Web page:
Love separated by 41 years and a U.S. visa
Ana Verdin-Hernandez and Gerardo Herrejon are an odd couple separated by immigration laws. As their romance began when she was 22 and he was 63, the couple has long drawn skepticism from within their families, though the two ultimately were married in 2010.
But Ana is an undocumented immigrant, while Gerardo is a U.S citizen, meaning that she, as his wife, could gain citizenship so long as an official at the U.S. Consulate in Ciudad Juarez, Mexico believed their marriage was legitimate. Otherwise, Ana would be barred from the country for years.
From reporter Richard Marosi’s story:
She was a brainy honors student bound for UC Berkeley. He was a chatty Glendale city bus driver who never missed Sunday Mass. He called her Chiquita — little one. She called him Pollo — chicken, for his skinny legs.
Her mother called him something else: El Viejito — the little old man.
Find out how things have worked out so far for the couple here.
Photos: Don Bartletti / Los Angeles Times
One man runs marathons in marriage, combating illness and on his own two feet
The Los Angeles Marathon, set for Sunday, will have a participant running for two: John Creel, 77, will be taking part not just for himself, but for his wife Ingrid as well. After she was bound to a wheelchair by multiple sclerosis in 1995, John became her primary caretaker, and began running as a means of relief. Sunday’s marathon will be Creel’s 60th since then.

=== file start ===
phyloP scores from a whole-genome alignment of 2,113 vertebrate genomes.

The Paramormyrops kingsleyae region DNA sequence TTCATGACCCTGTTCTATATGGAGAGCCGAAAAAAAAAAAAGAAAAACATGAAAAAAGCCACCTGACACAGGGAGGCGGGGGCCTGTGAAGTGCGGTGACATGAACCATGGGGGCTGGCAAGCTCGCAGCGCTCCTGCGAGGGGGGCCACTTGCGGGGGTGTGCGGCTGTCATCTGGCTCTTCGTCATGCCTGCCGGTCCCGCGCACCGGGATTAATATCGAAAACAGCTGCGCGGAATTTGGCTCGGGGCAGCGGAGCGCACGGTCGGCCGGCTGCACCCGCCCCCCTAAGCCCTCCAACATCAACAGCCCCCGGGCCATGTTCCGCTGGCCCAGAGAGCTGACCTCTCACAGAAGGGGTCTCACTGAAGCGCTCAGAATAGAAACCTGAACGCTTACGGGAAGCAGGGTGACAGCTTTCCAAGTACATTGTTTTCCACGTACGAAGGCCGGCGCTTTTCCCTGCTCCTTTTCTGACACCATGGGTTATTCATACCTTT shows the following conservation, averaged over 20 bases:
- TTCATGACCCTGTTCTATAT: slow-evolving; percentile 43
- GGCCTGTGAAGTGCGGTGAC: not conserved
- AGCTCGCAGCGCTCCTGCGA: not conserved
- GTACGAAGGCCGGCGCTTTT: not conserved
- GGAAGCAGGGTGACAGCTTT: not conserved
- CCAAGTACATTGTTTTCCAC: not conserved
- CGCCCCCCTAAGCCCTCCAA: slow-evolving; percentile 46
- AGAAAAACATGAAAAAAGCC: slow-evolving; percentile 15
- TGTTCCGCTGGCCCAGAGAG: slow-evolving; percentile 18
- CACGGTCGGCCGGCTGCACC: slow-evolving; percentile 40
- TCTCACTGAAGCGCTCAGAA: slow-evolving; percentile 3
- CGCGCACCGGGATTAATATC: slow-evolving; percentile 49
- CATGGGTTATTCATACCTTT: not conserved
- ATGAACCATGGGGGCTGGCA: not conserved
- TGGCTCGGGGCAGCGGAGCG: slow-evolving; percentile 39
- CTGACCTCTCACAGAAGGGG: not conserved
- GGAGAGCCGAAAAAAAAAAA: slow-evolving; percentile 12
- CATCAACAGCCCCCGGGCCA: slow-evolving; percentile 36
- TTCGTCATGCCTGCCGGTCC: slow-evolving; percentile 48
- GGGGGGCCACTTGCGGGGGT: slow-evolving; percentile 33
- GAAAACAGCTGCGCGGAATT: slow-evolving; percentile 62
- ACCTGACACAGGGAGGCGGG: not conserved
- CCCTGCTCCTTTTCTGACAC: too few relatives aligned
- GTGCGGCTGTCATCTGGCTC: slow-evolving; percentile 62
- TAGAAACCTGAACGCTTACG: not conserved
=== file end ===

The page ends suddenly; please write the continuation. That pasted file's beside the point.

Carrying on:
From columnist Bill Plaschke’s time with the Creels:
They still laugh about how they met in 1958 on a snowy night in a small town in Germany. She didn’t speak English, he barely spoke German, yet a year later they were married. At the time he was a member of the U.S. Army's Green Berets. Today he runs his marathons with the actual green beret atop his balding head. It reeks of sweat and has been tattered by moths, but, like his devotion, it is unmoving.
Photos: Mark Boster/Los Angeles Times
So long, Prop. 8?
With the Supreme Court set to rule on California’s controversial ban on same-sex marriage, President Obama asked the court yesterday to reject the voter-passed law.
From the the White House statement:
"Tradition, no matter how long established, cannot by itself justify a discriminatory law. Prejudice may not be the basis for differential treatment under the law."
The brief filed by the administration argues that same-sex marriage bans should be treated similarly to laws discriminating on the basis of gender. If the court agrees with the White House, same-sex marriage bans across the country would be immediately put in limbo.
Photo: Don Bartletti / Los Angeles Times
Gay weddings are her niche: Aside from finding the perfect dress and venue, wedding planner Bernadette Coveney Smith makes sure all vendors involved are gay-friendly. And she is likely to see more business with New York joining the market.
Photo: Bernadette Coveney Smith. Credit: Carolyn Cole / Los Angeles Times